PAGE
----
I consider myself to be an anti-racist, someone who is aware of:
- how racism affects the lived experience of racialized** people and Indigenous people;
- how racism is systemic, and can be seen in both individual attitudes and behaviours as well as in policies and practices within institutions;- how white people participate, often unknowingly, in racism***
If you are interested in the research, including the narratives of other anti-racist white people who have participated in this study, please check the link to the research project on the right. I will be sharing there what I have learned about whiteness and white privilege; about citizenship education that builds a healthy, democratic, pluralist Canada; and about transformative learning that can help rural Canadians take their place in the daily discussions we have about cultural and racial diversity in society.
This blog is written for anyone who is curious about racism, regardless of how much experience you have on the topic, and it is especially for you if you, like me, are from a rural community or small Canadian town where most people are from British, Irish, or Scottish backgrounds, and there are very few people in your life with origins outside of Europe.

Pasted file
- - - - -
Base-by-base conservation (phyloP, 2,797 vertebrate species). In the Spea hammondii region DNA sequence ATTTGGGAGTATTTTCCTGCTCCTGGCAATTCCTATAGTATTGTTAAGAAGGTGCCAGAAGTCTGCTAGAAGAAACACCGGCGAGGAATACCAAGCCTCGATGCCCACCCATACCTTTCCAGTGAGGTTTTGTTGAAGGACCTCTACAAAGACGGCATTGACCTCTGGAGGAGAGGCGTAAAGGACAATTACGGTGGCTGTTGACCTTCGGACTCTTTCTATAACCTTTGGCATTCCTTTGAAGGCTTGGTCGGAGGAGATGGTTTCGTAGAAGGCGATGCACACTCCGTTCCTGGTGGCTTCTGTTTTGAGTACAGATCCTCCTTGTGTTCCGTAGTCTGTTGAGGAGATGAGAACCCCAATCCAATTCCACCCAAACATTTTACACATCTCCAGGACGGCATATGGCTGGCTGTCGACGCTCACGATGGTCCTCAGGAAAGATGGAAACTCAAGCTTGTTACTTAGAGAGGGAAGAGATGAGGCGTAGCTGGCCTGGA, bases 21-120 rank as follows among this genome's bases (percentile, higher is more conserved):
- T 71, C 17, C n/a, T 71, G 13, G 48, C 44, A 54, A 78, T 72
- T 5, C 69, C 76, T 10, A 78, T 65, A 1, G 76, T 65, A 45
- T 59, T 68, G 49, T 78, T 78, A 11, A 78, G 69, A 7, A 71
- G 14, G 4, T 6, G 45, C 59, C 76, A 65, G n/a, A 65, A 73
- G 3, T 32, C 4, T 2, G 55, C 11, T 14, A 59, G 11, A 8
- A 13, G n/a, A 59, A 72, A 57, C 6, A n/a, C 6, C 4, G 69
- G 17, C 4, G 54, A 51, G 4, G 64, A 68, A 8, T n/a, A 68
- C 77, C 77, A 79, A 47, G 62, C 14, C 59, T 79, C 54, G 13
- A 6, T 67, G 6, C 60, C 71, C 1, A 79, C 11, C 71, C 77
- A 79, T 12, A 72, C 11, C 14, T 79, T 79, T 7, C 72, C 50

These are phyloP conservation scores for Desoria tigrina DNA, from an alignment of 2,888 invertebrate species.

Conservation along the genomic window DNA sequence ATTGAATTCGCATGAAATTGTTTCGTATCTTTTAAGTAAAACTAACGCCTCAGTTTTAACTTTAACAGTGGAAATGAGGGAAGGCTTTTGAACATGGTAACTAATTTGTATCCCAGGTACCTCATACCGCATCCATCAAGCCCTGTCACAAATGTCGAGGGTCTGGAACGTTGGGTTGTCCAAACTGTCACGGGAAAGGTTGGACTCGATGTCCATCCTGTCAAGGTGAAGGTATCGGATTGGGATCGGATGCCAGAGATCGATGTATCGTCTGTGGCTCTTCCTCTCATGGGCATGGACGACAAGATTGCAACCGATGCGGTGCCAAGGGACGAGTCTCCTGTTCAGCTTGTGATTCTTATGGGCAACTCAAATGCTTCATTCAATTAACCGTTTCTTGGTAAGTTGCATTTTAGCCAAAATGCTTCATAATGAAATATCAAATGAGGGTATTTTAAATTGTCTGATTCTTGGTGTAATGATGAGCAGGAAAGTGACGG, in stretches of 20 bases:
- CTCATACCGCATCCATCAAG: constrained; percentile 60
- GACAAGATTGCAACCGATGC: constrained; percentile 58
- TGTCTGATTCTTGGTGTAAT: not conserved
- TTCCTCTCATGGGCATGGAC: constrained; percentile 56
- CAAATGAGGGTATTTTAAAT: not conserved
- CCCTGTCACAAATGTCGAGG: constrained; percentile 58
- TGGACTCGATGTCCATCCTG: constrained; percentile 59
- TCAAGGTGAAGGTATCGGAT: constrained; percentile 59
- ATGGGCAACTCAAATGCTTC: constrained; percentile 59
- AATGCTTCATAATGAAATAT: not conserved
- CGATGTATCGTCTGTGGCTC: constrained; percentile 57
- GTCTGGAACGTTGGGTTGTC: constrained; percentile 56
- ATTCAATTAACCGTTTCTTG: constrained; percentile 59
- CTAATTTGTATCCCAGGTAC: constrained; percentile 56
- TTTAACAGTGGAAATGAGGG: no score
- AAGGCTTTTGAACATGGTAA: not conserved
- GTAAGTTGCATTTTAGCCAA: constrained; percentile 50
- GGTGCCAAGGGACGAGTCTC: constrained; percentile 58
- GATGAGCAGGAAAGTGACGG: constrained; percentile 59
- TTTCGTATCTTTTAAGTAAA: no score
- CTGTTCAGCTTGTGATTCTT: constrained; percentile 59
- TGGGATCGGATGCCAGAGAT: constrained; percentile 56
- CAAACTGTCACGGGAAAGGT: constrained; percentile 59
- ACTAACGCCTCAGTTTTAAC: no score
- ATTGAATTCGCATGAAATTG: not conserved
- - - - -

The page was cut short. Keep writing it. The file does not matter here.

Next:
Feel free to check in from time to time for updates, to leave comments, or contact me with your questions.
* I prefer not to capitalize racialized nouns and adjectives, such as white or black, as I believe this actually over-emphasizes one aspect of our identity when we have so many important facets. It might even aggravate the problem of racism by lumping people into broad categories. Prominent writer and educator bell hooks is one of many who have challenged this writing convention. I am merely one who agrees!
** "Racialized" refers to being a member of a visible minority
*** Definition adapted from CARED, Calgary Anti-Racism Education, University of Calgary